Set up an initial custom theme

Luma is a better looking theme than Blank, but it contains a lot of extra code and design specifics that may interfere with our new theme. That extra code which makes it look better will also get in the way of our new design. So, we know that we must just about always define “blank” as the parent theme to extend from.

But don’t completely disregard Luma. It’s a great example of how to create a custom theme extending from Blank, and since it’s in the core, you can be sure that it follows Magento’s best practices of custom theming. This means that if something is customized in Luma, you can check it out to determine how to do the same in your own custom theme.

The first thing we need to do is create directory at app/design/frontend/<Vendor>/<theme>. Our Vendor name will be our own name or company name, and the theme name will be what we want to name this theme. In this case since my company name is Macademy, I will name this first directory Macademy, with a capital first letter. The theme we’ll be creating in this course is named “Juno”. I thought it sounded fun, and it’s real easy to type. But rather than typing Juno with a capital letter, we’ll make sure this directory is all lowercase, so this will be juno.

Since this is the convention that Magento uses, it’s also a good convention for us to follow.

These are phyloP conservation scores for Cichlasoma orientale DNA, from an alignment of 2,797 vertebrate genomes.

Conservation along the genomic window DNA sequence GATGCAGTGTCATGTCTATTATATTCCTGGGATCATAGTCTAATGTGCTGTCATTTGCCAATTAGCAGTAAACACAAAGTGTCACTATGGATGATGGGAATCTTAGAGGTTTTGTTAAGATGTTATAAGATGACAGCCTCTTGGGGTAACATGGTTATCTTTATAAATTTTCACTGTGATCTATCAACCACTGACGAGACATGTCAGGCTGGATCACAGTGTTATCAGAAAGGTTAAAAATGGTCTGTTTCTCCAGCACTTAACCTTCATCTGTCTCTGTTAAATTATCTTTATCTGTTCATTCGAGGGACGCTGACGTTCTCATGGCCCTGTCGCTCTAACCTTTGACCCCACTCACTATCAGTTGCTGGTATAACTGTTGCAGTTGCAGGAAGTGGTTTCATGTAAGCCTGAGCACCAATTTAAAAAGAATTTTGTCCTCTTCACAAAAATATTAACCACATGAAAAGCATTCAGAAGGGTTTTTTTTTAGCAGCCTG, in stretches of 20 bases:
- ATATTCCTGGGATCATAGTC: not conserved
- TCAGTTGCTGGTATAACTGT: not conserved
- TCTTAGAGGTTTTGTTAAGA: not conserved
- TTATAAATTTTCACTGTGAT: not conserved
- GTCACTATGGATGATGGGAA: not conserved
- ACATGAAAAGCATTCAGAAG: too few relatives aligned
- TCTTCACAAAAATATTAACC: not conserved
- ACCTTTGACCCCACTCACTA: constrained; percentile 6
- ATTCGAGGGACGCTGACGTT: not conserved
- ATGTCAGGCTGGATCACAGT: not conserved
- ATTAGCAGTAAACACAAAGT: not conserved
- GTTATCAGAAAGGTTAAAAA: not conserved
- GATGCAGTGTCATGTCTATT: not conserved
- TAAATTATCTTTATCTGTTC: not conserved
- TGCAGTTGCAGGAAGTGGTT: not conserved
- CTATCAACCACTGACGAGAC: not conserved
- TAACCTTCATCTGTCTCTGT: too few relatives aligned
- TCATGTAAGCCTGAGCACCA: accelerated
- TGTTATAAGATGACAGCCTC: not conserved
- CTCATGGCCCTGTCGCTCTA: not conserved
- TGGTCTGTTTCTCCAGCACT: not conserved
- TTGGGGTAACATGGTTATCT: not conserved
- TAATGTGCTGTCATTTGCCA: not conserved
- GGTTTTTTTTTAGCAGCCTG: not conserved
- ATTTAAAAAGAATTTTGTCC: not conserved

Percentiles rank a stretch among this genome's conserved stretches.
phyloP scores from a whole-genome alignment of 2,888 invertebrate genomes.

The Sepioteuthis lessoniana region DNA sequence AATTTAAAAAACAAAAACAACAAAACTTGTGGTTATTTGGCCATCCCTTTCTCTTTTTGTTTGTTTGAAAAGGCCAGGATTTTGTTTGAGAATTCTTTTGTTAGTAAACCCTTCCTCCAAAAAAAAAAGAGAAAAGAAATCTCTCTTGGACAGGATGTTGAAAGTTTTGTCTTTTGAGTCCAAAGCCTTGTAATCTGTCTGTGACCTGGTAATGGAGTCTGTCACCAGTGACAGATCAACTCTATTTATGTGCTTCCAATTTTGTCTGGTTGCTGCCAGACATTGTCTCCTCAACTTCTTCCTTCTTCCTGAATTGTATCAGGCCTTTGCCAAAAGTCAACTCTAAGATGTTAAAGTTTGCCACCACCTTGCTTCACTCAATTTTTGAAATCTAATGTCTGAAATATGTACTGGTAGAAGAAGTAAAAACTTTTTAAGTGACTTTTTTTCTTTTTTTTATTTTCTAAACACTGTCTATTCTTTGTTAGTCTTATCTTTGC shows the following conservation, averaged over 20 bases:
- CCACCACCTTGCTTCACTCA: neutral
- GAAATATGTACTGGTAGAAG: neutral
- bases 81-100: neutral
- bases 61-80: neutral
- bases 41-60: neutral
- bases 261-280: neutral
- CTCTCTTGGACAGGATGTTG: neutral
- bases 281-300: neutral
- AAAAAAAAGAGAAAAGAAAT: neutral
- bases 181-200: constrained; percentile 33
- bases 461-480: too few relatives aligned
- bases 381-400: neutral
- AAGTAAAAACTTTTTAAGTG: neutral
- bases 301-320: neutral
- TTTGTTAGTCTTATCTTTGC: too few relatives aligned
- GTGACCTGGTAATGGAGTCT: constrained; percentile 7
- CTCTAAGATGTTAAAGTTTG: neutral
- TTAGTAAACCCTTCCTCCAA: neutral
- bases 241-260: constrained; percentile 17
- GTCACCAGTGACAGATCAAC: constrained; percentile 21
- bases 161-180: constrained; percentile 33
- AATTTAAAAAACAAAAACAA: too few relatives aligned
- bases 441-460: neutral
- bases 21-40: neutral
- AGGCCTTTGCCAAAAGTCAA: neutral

We know that three files basically make up the base of a theme: a registration.php file, a composer.json file, and a theme.xml file. Let’s create each of these.

The registration.php file registers your theme with Magento, so that it can be used by it and load all of the subsequent PHP and XML files. Without it, Magento won’t know that your theme exists.


<?php declare(strict_types=1);

use Magento\\Framework\\Component\\ComponentRegistrar;


Next is the composer.json file. This file is actually optional, but it can be used to define dependencies for your theme, such as third-party libraries or other themes. I recommend to always create a composer.json file for your custom themes, if nothing else than to allow customers of your theme to track the version of your theme. This lets them know which version they have currently installed and which version is the most up to date.


    "name": "juno/magento2-theme-juno",
    "description": "The Juno theme is built on top of the blank theme.",
    "require": {
        "php": "^7|^8",
        "magento/framework": ">=103",
        "magento/theme-frontend-blank": ">=100"
    "type": "magento2-theme",
    "version": "1.0.0",
    "license": [
    "autoload": {
        "files": [

And finally, the theme.xml file defines basic information about your theme, such as its name, parent theme, and the locations of the other files that make up the theme. This XML file makes your theme visible to the Magento configuration, and let’s it know which theme to use as the parent theme to extend from.


<?xml version="1.0"?>
<theme xmlns:xsi="<>" xsi:noNamespaceSchemaLocation="urn:magento:framework:Config/etc/theme.xsd">

Once you have created these files, they will all be used together by Magento to register and manage your theme. These are absolute bare requirements for getting a theme set up. Now that our base theme files have been created, it’s time to get the theme activated.

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